Audio News

Audio News for August 10, 2010

Not the Best Place to Buy Speakers; USB Mikes for Consumers Thriving; HDMI Audio Quality & Daisy-Chaining; Video Music Moving to Blu-ray

Published on August 10, 2010

Not the Best Place to Buy Speakers - A Kansas City newspaper ran a story headlined The Back of Some Guy’s Van Might Not be the Best Place to Buy Stereos. They’ve had a rash of transient companies in their metropolitan area selling stereo speakers from a van with various stories about why they are getting rid of them at such a low price. The outside of the speaker boxes frequently indicate a manufacturer’s suggested retail price of $1,999 to $3,999 when their value and quality are a great deal less than so indicated – at least that’s the way the District Attorney’s Consumer Hotline put it.

USB Mikes for Consumers Thriving
– Although the recession has impinged on pro sound manufacturers in general, USB mikes for home use have been selling briskly for Blue Microphones. They are capitalizing on the new market the digital age has brought, with people recording music at home, creating audio podcasts and producing homemade online videos with narration. Their less expensive, easy-to-use mikes are designed for non-professionals, being USB models that plug directly into Macs or Windows computers and don’t require drivers or sound mixers to operate. Since recording has morphed into computerized recording, Blue Mikes have struggled to keep up with production. Their most popular model is the Yeti mike, which sits on a platform and looks like it belongs on a TV talk show. At $149, it is No. 1 on Amazon’s chart of best-selling mikes.

HDMI Audio Quality & Daisy-Chaining - A recent article in PC World continues the questionable claim that HDMI cable carries both the best possible image and sound. Don’t believe it – compare the sound portion you get with a six-channel analog cable from your SACD, Blu-ray or DVD player with the HDMI connection and decide for yourself.  Often you will find the analog cable sounds better. Soon HDMI will be replaced by HDBaseT anyway, (and as far as we’re concerned, good riddance!) One useful thing you can do, however, is to turn off your receiver or AV preamp when you are just watching talking heads on TV or programs where surround sound is unimportant, and use the speakers built into your TV, thus saving on energy use.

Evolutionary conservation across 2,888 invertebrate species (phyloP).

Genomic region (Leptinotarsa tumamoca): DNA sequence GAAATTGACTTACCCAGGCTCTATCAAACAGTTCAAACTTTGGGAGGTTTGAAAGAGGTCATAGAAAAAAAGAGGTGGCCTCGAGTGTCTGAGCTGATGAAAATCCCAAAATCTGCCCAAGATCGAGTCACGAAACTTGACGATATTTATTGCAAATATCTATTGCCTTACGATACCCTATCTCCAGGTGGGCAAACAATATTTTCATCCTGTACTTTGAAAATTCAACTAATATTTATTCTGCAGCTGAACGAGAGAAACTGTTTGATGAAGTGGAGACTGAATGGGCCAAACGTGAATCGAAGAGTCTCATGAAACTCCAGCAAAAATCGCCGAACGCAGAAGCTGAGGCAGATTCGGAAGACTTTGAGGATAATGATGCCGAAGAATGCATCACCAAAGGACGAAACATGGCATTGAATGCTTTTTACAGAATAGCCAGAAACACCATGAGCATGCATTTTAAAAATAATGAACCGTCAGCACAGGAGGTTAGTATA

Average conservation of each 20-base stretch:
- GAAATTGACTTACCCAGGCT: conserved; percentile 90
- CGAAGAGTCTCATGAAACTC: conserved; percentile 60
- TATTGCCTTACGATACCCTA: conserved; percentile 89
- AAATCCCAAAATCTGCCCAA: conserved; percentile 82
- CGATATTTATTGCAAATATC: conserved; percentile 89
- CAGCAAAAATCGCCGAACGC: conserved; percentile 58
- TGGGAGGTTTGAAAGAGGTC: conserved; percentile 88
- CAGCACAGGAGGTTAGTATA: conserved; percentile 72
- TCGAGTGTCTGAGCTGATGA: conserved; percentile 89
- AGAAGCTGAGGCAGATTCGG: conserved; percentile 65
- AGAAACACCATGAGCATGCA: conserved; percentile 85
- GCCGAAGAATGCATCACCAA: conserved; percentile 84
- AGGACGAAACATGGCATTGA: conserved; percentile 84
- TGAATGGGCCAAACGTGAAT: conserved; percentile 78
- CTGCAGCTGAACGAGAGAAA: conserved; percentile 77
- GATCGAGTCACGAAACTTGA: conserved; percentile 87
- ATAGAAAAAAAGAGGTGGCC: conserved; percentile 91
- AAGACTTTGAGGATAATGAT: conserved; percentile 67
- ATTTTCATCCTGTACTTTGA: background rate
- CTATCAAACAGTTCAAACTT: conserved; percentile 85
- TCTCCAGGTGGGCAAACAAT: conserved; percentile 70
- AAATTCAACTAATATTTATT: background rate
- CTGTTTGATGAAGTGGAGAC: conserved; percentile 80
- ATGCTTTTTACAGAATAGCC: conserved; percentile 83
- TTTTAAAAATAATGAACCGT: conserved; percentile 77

Video Music Moving to Blu-ray
– Sales of music on DVD have slowed down recently, but it’s moving to the Blu-ray format, with greatly improved picture and the highest surround sound audio resolution yet. As of last month 182 Blu-ray music titles have been released – all with lossless surround audio and full 1080 picture. One authority opined that audiophiles had expected SACD to take off more than it did, so they could enjoy their favorite recordings in the highest audio resolution, but that didn’t happen. Blu-ray music titles fit the niche nicely. One dealer uses music Blu-rays instead of movies as demo discs for those who need convincing about Blu-ray.  Naxos’ president Klaus Heymann says “Blu-ray fills a niche for music,” and has begun to release some Blu-ray audio-only titles without the video portion. The president of Eagle Rock Entertainment, Mike Carden, said however that the drawback about music video Blu-rays (they have released 50 titles to date) is that retailers are convinced their customers want only new theatrical movies on hi-def, and treat the music category as inferior – not stocking them or lowering their prices so far that the producers fail to profit from them. (In spite of all this promotion of Blu-ray for music, more music came out on SACD releases the first six months of this year than on Blu-ray: 296 SACD titles! And so far audio-only (Pure-Audio) Blu-ray sales have been infinitesmal…Ed.)




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